State of the Union Address: Pomp and Circumstance or Prolific Event?

Parents of Hadiya Pendleton and First lady/Courtesy

Last week, President Obama performed one of his annual duties by delivering his State of the Union Address before a joint session of Congress. Democrats and Republicans, Senators and Representatives, and even common voters looked on as he touted some of his major accomplishments from his first term. But, after seeing so many of these in the past resulting in little action from Congress, particularly those from President Obama, one must wonder, is the State of Union Address just a formality now or is it worth all the attention it receives?

Just a year ago, President Obama garnered almost 40 million viewers on the night of his annual Address. This year, he only captured 33.5 million. And while over 30 million viewers sounds like a major accomplishment, it is the downward trend that seems striking. Could the deadlock in Congress be causing viewers to cast their sights on other, more riveting events?

President Obama gave soaring oratory regarding universal preschools, immigration reform, and medical care. But, the most riveting portion of the speech came when the President discussed a young girl named Hadiya Pendleton. She was killed in a Chicago park while seeking refuge from the rain. Her killer was a single assailant who escaped in a vehicle. Hadiya had just performed with her school at the President’s second inauguration just weeks before. For almost ten minutes, he made a very deliberate appeal to the body present to take up a vote on the type of gun violence that abruptly ended the life of Pendleton and countless others.

Stories like that of Pendleton’s are far too common. And, while the President used that rhetoric to weave into discussions on voter rights issues and immigration reform, his words were still met with substantial opposition by Republicans. Usually delivering one well-timed response, there were two responses this year. The official response came from Senator Marco Rubio (R-FL); and, a secondary response came from Senator Rand Paul (R-KY).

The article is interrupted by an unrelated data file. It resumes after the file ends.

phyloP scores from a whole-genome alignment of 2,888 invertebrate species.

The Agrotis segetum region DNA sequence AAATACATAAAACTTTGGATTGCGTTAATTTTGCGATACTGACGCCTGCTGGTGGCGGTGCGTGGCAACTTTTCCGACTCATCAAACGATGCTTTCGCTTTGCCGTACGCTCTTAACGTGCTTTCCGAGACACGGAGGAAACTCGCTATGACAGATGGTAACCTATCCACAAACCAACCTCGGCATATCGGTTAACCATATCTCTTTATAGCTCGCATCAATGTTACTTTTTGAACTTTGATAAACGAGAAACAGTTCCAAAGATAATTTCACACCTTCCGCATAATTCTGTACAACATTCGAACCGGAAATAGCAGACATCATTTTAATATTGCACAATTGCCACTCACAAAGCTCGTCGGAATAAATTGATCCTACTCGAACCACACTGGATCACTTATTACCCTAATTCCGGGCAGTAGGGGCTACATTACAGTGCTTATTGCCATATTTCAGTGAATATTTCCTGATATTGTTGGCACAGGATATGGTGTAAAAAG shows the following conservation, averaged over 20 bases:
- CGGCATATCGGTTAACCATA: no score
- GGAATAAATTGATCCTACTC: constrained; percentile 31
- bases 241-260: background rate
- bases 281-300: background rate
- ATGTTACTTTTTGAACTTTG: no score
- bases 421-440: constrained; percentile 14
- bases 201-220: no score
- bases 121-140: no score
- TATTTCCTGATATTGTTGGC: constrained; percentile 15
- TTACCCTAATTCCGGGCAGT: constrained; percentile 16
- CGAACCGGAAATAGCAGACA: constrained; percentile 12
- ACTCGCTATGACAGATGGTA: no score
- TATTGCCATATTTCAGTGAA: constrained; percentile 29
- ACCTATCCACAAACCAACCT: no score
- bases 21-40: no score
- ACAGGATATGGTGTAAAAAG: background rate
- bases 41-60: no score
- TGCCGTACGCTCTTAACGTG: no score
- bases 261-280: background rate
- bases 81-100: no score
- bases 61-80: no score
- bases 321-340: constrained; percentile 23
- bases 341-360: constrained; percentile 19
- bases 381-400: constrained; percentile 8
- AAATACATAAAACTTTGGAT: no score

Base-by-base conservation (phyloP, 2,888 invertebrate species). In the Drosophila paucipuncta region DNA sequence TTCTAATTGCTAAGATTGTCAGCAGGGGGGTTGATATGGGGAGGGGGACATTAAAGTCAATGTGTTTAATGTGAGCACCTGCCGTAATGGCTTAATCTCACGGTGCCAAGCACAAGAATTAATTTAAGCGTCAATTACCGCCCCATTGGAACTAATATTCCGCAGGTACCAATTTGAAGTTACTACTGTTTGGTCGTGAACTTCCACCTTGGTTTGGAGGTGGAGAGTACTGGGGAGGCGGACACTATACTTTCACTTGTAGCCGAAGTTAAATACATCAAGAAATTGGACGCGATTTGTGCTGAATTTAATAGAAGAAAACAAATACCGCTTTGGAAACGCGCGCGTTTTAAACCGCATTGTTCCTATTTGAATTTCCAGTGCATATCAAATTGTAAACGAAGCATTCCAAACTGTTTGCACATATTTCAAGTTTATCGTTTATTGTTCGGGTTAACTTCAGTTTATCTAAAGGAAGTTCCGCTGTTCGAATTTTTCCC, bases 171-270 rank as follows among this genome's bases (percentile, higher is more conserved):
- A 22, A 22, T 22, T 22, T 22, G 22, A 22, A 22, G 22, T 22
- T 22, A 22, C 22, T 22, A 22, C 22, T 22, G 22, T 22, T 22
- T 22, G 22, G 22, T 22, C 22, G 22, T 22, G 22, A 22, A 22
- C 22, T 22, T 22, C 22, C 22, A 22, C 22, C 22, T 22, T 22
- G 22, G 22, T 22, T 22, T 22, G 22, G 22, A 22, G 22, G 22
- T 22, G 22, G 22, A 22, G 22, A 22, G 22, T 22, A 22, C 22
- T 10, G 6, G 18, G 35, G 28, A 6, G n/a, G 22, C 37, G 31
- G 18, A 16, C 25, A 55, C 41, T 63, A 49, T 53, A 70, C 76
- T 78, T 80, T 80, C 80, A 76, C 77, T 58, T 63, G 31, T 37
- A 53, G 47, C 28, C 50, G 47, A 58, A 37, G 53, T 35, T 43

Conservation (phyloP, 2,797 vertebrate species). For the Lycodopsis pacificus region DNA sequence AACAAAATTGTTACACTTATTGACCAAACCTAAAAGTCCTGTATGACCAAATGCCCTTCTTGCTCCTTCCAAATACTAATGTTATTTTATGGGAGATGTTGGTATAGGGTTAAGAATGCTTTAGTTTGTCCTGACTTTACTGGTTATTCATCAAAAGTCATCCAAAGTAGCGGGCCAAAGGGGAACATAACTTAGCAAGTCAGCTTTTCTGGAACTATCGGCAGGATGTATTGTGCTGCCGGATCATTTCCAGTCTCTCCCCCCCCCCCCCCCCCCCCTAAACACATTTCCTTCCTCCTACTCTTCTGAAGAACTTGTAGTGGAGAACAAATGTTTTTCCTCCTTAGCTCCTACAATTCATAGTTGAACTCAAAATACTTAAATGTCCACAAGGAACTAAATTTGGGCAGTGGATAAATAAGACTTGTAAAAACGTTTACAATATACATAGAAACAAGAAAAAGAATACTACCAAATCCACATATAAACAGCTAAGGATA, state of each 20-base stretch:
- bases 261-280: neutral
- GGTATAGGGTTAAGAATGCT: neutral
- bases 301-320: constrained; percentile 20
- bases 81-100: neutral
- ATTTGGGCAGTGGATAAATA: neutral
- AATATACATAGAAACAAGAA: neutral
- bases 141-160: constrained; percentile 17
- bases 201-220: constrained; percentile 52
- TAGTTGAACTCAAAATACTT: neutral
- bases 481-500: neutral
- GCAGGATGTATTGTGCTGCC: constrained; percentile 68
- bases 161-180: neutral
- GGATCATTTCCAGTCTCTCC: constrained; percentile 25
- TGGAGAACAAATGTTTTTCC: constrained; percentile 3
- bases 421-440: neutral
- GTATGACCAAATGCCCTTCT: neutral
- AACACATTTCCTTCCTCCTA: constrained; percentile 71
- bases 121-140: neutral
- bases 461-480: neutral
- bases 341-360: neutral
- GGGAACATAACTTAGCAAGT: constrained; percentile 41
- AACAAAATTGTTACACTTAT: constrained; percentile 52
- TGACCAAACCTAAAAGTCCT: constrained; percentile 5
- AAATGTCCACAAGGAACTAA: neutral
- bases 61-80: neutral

Sen. Paul’s response was in line with Tea Party standards of cutting government and funding to social programs, while Sen. Rubio gave a run-of-the-mill Republican response which contradicted its stand on Medicare and the President’s general policies. But, the most poignant few seconds he had were when he decided to reach the unreachable. No, I am not talking about policy. I am talking about a tiny little bottle of water positioned five feet off-screen. And, he was quite thirsty.

Sadly for Rubio, the mass media’s focus turned directly to his gulping mishap and away from anything he had to say in the response. But, maybe it underscores the lack of meaning for this whole thing anyway.

No one can deny that the President’s goals and objectives seem monumental, challenging, and even a bit unrealistic considering his opposition. But, regardless of the delivery or perceived soundness of his principles, the decreased interest in the Address itself could be indicative of a general disinterest in politics at all. And, that disinterest is likely driven by the brinksmanship and posturing from Congress. If that is indeed the case, the President’s speech could mean little more than an unheeded sermon.

If no real policy initiatives or formal votes emerge from this year’s lesson in oratorical theater, would that undermine the entire ceremony in and of itself? I would say so. So, let’s just stay tuned to see what develops. We may be witnessing the end of an FDR originated DC relic.


Watch the full address below.


Want to watch Senator Rand Paul’s Tea Party Response?


Featured photo credit


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